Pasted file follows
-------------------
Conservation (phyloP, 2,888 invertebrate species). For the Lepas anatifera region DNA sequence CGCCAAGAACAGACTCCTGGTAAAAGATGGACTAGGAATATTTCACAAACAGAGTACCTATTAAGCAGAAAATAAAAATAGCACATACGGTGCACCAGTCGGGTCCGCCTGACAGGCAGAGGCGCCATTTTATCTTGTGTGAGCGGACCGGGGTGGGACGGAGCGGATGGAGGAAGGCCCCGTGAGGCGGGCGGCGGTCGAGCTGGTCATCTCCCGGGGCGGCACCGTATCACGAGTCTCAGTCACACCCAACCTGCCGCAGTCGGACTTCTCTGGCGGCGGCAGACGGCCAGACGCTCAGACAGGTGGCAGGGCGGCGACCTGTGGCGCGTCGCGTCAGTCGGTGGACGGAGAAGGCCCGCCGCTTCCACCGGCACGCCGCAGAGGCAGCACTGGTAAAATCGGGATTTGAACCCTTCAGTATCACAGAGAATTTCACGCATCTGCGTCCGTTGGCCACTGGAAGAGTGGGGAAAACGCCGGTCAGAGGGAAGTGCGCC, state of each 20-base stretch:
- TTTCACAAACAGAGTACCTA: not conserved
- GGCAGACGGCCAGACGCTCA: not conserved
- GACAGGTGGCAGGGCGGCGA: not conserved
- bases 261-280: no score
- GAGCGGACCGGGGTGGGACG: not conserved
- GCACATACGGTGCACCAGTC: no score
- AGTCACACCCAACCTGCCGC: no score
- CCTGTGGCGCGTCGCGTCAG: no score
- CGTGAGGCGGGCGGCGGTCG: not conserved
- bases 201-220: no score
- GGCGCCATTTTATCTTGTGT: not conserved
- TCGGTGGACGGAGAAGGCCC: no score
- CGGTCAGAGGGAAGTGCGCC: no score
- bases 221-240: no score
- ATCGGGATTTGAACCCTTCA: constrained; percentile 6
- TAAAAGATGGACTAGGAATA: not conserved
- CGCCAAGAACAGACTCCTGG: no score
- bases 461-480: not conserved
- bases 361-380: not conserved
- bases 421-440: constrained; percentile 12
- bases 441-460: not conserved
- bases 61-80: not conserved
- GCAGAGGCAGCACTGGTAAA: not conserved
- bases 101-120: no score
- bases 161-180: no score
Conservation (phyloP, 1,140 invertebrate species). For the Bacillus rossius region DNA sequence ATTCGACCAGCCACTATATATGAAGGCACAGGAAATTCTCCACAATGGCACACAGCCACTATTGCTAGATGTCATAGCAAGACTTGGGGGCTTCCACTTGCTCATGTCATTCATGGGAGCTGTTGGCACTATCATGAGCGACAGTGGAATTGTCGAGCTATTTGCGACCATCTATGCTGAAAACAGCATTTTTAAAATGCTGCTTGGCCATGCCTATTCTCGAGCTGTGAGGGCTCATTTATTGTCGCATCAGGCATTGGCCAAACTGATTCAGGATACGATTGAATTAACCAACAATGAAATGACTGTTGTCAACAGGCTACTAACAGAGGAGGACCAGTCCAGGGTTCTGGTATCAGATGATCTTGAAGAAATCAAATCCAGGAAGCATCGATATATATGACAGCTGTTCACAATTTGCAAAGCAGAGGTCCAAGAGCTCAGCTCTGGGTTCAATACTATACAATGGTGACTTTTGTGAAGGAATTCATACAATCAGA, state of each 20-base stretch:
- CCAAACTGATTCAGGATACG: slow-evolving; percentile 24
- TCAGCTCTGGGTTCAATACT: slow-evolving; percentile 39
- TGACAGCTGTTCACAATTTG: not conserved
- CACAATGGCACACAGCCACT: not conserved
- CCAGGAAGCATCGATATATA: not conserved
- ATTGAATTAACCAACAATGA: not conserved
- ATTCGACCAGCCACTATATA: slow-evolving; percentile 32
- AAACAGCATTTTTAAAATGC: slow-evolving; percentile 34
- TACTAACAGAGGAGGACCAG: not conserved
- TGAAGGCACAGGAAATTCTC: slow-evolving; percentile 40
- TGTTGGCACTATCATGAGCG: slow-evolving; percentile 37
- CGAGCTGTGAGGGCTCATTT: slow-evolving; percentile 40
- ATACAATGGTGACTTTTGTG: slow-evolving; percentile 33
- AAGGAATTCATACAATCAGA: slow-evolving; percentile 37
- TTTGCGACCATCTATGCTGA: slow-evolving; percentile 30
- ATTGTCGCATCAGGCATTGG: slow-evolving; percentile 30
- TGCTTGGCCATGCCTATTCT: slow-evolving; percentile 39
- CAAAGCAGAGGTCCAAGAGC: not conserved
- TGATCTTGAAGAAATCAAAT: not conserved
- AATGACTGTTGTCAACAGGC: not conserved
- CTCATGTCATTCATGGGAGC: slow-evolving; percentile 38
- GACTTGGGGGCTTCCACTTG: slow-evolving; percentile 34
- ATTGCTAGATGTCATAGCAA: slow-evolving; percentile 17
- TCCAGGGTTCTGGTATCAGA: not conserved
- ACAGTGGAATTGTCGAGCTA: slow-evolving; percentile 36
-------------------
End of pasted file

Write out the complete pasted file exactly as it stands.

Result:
Conservation (phyloP, 2,888 invertebrate species). For the Lepas anatifera region DNA sequence CGCCAAGAACAGACTCCTGGTAAAAGATGGACTAGGAATATTTCACAAACAGAGTACCTATTAAGCAGAAAATAAAAATAGCACATACGGTGCACCAGTCGGGTCCGCCTGACAGGCAGAGGCGCCATTTTATCTTGTGTGAGCGGACCGGGGTGGGACGGAGCGGATGGAGGAAGGCCCCGTGAGGCGGGCGGCGGTCGAGCTGGTCATCTCCCGGGGCGGCACCGTATCACGAGTCTCAGTCACACCCAACCTGCCGCAGTCGGACTTCTCTGGCGGCGGCAGACGGCCAGACGCTCAGACAGGTGGCAGGGCGGCGACCTGTGGCGCGTCGCGTCAGTCGGTGGACGGAGAAGGCCCGCCGCTTCCACCGGCACGCCGCAGAGGCAGCACTGGTAAAATCGGGATTTGAACCCTTCAGTATCACAGAGAATTTCACGCATCTGCGTCCGTTGGCCACTGGAAGAGTGGGGAAAACGCCGGTCAGAGGGAAGTGCGCC, state of each 20-base stretch:
- TTTCACAAACAGAGTACCTA: not conserved
- GGCAGACGGCCAGACGCTCA: not conserved
- GACAGGTGGCAGGGCGGCGA: not conserved
- bases 261-280: no score
- GAGCGGACCGGGGTGGGACG: not conserved
- GCACATACGGTGCACCAGTC: no score
- AGTCACACCCAACCTGCCGC: no score
- CCTGTGGCGCGTCGCGTCAG: no score
- CGTGAGGCGGGCGGCGGTCG: not conserved
- bases 201-220: no score
- GGCGCCATTTTATCTTGTGT: not conserved
- TCGGTGGACGGAGAAGGCCC: no score
- CGGTCAGAGGGAAGTGCGCC: no score
- bases 221-240: no score
- ATCGGGATTTGAACCCTTCA: constrained; percentile 6
- TAAAAGATGGACTAGGAATA: not conserved
- CGCCAAGAACAGACTCCTGG: no score
- bases 461-480: not conserved
- bases 361-380: not conserved
- bases 421-440: constrained; percentile 12
- bases 441-460: not conserved
- bases 61-80: not conserved
- GCAGAGGCAGCACTGGTAAA: not conserved
- bases 101-120: no score
- bases 161-180: no score
Conservation (phyloP, 1,140 invertebrate species). For the Bacillus rossius region DNA sequence ATTCGACCAGCCACTATATATGAAGGCACAGGAAATTCTCCACAATGGCACACAGCCACTATTGCTAGATGTCATAGCAAGACTTGGGGGCTTCCACTTGCTCATGTCATTCATGGGAGCTGTTGGCACTATCATGAGCGACAGTGGAATTGTCGAGCTATTTGCGACCATCTATGCTGAAAACAGCATTTTTAAAATGCTGCTTGGCCATGCCTATTCTCGAGCTGTGAGGGCTCATTTATTGTCGCATCAGGCATTGGCCAAACTGATTCAGGATACGATTGAATTAACCAACAATGAAATGACTGTTGTCAACAGGCTACTAACAGAGGAGGACCAGTCCAGGGTTCTGGTATCAGATGATCTTGAAGAAATCAAATCCAGGAAGCATCGATATATATGACAGCTGTTCACAATTTGCAAAGCAGAGGTCCAAGAGCTCAGCTCTGGGTTCAATACTATACAATGGTGACTTTTGTGAAGGAATTCATACAATCAGA, state of each 20-base stretch:
- CCAAACTGATTCAGGATACG: slow-evolving; percentile 24
- TCAGCTCTGGGTTCAATACT: slow-evolving; percentile 39
- TGACAGCTGTTCACAATTTG: not conserved
- CACAATGGCACACAGCCACT: not conserved
- CCAGGAAGCATCGATATATA: not conserved
- ATTGAATTAACCAACAATGA: not conserved
- ATTCGACCAGCCACTATATA: slow-evolving; percentile 32
- AAACAGCATTTTTAAAATGC: slow-evolving; percentile 34
- TACTAACAGAGGAGGACCAG: not conserved
- TGAAGGCACAGGAAATTCTC: slow-evolving; percentile 40
- TGTTGGCACTATCATGAGCG: slow-evolving; percentile 37
- CGAGCTGTGAGGGCTCATTT: slow-evolving; percentile 40
- ATACAATGGTGACTTTTGTG: slow-evolving; percentile 33
- AAGGAATTCATACAATCAGA: slow-evolving; percentile 37
- TTTGCGACCATCTATGCTGA: slow-evolving; percentile 30
- ATTGTCGCATCAGGCATTGG: slow-evolving; percentile 30
- TGCTTGGCCATGCCTATTCT: slow-evolving; percentile 39
- CAAAGCAGAGGTCCAAGAGC: not conserved
- TGATCTTGAAGAAATCAAAT: not conserved
- AATGACTGTTGTCAACAGGC: not conserved
- CTCATGTCATTCATGGGAGC: slow-evolving; percentile 38
- GACTTGGGGGCTTCCACTTG: slow-evolving; percentile 34
- ATTGCTAGATGTCATAGCAA: slow-evolving; percentile 17
- TCCAGGGTTCTGGTATCAGA: not conserved
- ACAGTGGAATTGTCGAGCTA: slow-evolving; percentile 36